Progressing the Mitts

Fair isle is not easy & has up-turned my usual knitting m.o.  In order to follow two charts, I had to get off the couch.  A large flat surface was a must, and so I have moved kit & kaboodle over to the dining table.  I’m liking it in there, and faithful Toby is happy too.  Silence & meditative knitting are good things but the faint gaming noises from the basement are not, so, I’ve resurrected my ipod.  Learning the conventional knit stitch has made all the difference in doing the fair isle justice.  As a result, I am not contorting the body for every other stitch, and it’s loosened things up considerably.

Mitt no. 1 has everything but her thumb.  Mitt no. 2 is a twinkle in my eye.  Here she is:

Topped but not thumbed - rightie Norweigan Mitt
Topped but not thumbed - rightie Norweigan Mitt
Palm pattern - rightie Norwegian mitt - thumb to come
Palm pattern - rightie Norwegian mitt - thumb to come

Goes without saying that I am hugely proud of this baby:)  I do have a hunch that ending mid-motif may not be true-to-tradition, and yes, the palm join is off-kilter.  Progress not perfection!

In terms of yarn, I’m using Sirdar Eco wool dk.  The band says 100% undyed virgin wool.  It has a great hand but is also easy to split in stitches.  It seems loosely spun but I’m hardly an authority on these things.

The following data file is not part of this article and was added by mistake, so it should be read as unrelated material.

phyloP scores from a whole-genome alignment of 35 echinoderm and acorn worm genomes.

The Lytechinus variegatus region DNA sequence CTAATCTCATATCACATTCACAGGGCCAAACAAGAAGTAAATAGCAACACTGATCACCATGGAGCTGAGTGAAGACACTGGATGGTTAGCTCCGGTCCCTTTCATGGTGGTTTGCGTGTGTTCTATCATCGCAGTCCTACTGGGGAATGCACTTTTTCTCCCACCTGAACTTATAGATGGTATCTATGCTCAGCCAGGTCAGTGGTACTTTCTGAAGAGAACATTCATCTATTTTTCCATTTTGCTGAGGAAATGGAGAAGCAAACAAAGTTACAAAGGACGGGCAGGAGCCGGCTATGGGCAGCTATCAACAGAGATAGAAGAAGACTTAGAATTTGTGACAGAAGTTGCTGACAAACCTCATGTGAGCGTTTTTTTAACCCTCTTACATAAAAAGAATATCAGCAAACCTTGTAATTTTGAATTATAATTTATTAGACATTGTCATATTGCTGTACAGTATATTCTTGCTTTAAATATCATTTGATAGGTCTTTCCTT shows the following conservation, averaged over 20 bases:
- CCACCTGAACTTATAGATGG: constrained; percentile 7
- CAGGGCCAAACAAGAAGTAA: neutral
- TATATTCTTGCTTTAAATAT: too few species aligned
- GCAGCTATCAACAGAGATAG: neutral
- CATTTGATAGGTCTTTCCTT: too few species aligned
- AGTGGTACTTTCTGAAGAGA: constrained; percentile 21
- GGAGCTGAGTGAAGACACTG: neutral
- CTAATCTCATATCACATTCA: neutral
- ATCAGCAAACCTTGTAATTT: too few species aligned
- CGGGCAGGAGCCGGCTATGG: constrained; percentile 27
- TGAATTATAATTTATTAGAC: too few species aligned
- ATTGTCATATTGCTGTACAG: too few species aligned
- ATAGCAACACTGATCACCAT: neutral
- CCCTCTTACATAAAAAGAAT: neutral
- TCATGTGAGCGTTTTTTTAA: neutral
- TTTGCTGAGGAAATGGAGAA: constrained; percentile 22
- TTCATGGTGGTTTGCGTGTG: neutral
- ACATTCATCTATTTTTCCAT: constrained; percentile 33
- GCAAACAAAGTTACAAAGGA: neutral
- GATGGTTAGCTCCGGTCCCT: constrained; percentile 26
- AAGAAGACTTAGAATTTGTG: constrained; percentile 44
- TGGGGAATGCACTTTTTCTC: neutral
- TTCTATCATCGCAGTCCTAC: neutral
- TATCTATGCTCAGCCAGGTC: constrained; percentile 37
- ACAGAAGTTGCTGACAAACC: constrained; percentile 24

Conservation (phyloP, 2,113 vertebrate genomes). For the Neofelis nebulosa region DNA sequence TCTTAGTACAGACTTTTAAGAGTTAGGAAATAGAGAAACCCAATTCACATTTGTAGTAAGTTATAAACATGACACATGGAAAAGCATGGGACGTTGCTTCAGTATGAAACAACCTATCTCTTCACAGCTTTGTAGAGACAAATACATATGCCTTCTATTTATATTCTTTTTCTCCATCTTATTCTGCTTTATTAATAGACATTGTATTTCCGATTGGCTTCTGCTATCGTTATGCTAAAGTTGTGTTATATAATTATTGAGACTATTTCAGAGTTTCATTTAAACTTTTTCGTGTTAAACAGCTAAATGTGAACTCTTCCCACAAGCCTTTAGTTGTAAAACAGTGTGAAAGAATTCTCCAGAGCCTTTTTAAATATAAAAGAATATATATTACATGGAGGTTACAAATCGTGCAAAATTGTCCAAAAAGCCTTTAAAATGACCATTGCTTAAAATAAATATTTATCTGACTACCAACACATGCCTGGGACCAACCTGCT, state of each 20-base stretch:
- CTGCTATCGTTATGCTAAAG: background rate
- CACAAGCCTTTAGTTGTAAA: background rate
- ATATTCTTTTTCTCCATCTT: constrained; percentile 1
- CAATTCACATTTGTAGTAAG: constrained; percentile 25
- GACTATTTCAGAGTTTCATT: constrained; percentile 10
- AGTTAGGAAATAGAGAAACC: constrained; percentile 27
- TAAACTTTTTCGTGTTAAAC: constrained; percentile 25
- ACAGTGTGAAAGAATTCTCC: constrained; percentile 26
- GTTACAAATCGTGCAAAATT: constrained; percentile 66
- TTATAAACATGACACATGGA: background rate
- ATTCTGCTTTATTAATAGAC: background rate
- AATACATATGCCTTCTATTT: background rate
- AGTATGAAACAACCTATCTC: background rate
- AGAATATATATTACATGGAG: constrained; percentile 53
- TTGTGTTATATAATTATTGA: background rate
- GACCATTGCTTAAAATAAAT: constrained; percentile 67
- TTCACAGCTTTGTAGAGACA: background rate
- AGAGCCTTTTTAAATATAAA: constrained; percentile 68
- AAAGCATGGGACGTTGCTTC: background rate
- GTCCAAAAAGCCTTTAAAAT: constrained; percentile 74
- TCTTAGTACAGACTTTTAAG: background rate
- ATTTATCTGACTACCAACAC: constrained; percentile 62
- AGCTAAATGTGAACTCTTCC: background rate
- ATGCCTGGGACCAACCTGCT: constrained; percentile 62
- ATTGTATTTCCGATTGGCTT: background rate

This is my introduction to Elizabeth Zimmermann’s patterns.  I like her style but am v. grateful this isn’t my first mitten/ glove attempt.  Thanks to the Fingerless Gloves, I know how to make this right-hand, and the next left-hand.  I’m also keeping the thumb stitches, and will make it up on the dpns next.

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Lara is a spinner, knitter, natural dyer, parent abandoning a certain fear of weaving. Jamaican-Canadian; she/her in the Greater Toronto Area; we have a Jellicle cat, Melvin & a Double Doodle, Spark. A spindle is usually close to hand!

2 thoughts on “Progressing the Mitts

  1. Hi
    I have no idea even where to start with knitting but looking at the ‘finished’ product makes me feel encouraged. Any tidbits on what I need to start and what the best book or video on how to knit!


    1. Hi Kay-Ann,
      The internet has some great resources on learning to knit. Most of the yarn makers will have some tutorials on their websites. This is the link to Lion Brand Yarn’s Learn to Knit section:

      If you can find a yarn store in your neighbourhood, that’s probably your best resource. Knit Map will tell you where the closest stores are: They will probably have some good instructional books but can also guide you through buying yarn, needles and your first attempts.

      My first buy was the Knitting Directory by Alison Jenkins. I still use it today but needed something with patterns once I got the first stitches down. Here’s a review page of the book:

      Most of all, I’m glad you’re interested in learning! Hope these links can help to get you started! It’s awkward at first but if you follow the directions, and believe it all makes sense, you can work wonders! Good luck!

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